Eugene Weekly : Theater : 9.2.10


Drums of History 
Throne of Blood and American Night in Ashland
by Suzi Steffen

Turns out Oregon Shakespeare Festival-goers aren’t resistant to new, complex, sometimes wild work: American Night: The Ballad of Juan José, the first in the American Revolutions History Cycle series, is sold out. That’s right, stone-cold sold out for the rest of the year.

Juan José (René Millán, middle) thanks his citizenship backers (David Kelly, left, and Daisuke Tsuji, right) in American Night. Photo by Jenny Graham

Still, you might be able to get a ticket or two if you go into the OSF box office early, grab a number and then come back “at 6 o’clock, and we mean at or before six,” one of the box office folks said to a patron who received the final waiting number the day I was there. If people returned tickets, and you’re lucky in your number, hey presto! You’ll be in the midst of L.A.-based Culture Clash’s creation, what I called in a blog post a “history-drenched, half-undirectable, half-sketch, wild and woolly story/process/THING of a play.”

The plot nominally concerns one Juan José (René Millán), a legal immigrant from Mexico who’s pulling an all-nighter before his citizenship test. Juan José falls into a kind of trance, what some have described as “a fever dream” but what I think of as the caffeine-induced mania of any all-nighter, and he starts hallucinating episodes from U.S. history — ones that won’t be on the exam. 

Everyone in the play portrays approximately 400 different characters, everyone but Millán, who has plenty to do in any case. The cast seems even tighter, if that’s possible, than those in last year’s Servant of Two Masters, with Kimberly Scott, Daisuke Tsuji and Rodney Gardiner providing many of the standout moments and Culture Clash’s Richard Montoya and Herbert Siguenza splendidly balancing the rest of the OSF regulars.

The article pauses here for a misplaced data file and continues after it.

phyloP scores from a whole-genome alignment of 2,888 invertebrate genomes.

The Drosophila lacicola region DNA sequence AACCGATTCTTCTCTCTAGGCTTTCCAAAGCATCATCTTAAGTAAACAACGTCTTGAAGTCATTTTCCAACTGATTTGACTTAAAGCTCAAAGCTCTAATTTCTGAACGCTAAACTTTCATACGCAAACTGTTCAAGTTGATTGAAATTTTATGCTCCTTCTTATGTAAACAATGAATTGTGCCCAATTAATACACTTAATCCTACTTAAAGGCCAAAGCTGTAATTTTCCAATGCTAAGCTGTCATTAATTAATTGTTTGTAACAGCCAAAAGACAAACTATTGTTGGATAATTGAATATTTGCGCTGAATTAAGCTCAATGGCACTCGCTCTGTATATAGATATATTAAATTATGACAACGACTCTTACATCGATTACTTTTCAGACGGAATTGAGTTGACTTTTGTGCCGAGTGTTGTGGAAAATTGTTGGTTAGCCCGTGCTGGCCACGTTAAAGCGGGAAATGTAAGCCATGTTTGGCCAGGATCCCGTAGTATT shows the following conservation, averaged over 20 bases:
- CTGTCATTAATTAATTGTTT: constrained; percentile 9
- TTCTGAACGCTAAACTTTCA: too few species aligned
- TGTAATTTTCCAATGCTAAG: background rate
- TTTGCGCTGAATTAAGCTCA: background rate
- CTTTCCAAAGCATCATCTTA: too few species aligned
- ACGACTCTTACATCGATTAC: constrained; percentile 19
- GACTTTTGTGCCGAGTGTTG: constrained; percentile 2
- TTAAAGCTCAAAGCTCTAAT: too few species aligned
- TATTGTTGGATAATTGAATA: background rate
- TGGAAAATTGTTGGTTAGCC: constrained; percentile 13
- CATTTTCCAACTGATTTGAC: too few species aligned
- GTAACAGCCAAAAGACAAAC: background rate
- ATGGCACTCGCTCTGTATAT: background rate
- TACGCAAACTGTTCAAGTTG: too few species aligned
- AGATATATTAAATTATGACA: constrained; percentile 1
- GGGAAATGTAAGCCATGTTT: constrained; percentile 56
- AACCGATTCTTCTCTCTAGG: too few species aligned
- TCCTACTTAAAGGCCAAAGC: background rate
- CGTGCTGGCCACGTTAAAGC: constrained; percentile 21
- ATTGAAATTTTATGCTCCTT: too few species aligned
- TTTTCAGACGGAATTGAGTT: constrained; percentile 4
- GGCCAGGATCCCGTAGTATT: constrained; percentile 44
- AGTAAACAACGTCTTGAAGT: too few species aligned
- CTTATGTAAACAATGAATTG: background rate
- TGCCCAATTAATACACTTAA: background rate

A Manzanar scene, cut down as it was from earlier scripts, is still far too long, and Fidel and the raft seem like little more than tossed-in references that should simply be cut entirely. American Night’s postmodern pastiche, its sheer comedy-skit craziness (the ninja hare vies with the Japanese quiz show for my favorite sketch) — well, the script still needs some editing and a firmer directorial hand, but it’s worth the ticket price (if you can get a ticket), and it’s worth living through the first mounted version of what’s sure to change over time with different cast and directors and as Culture Clash rewrites and revises, as history changes and evolves and as more immigrants keep coming to America.

In contrast to the kinetic, frenetic, perpertual motion of American Night, the visually stunning Throne of Blood holds its power coiled within each character, tightly bound and wound into the familiar tale of Macbeth set in feudal Japan. Director (and adapter from Akira Kurosawa’s beautiful, stunning 1957 movie) Ping Chong takes a quite theatrical film and slides it neatly into the confines of the Bowmer Theatre. 

Though several reviewers have called Kevin Kenerly, playing Washizu (the Macbeth character, a reincarnation of the superb Japanese actor Toshirô Mifune, the true revelation in Throne of Blood comes once again from Danforth Comins. Comins, who blew the lid off the festival in Cat on a Hot Tin Roof earlier this season, makes his Banquo-like character’s life (Yoshiaki Miki) a meditation on the nature of friendship and betrayal. In addition, Aki plays Lady Asaji (yes, the Lady Macbeth-like character) with eerie precision, and Cristofer Jean makes the Forest Spirit gorgeously haunting. 

Scenic deisgner Christopher Acebo, who rather stunningly also designed Cat  and Hamlet, projection designer Maya Ciarrochi and the other designers deserve billing at least as high as that of the actors. From the beginning seconds of this bleakly arresting visual feast, with music/sound designer Todd Barton’s help, the hour and 45 minute (no intermission!) play captures the senses and creates both loneliness and active horror. As disturbing as last year’s Macbeth was, with its child witches creeping disgustingly around the stage, Throne of Blood leaves its audience with a far more difficult sense of fate and loss. The final image of Washizu, several times the betrayer and now the betrayed, a St. Sebastian without the sainthood, lingers, as does the relentless atmosphere of Spider Web fortress, where men and women lose each other and themselves. 

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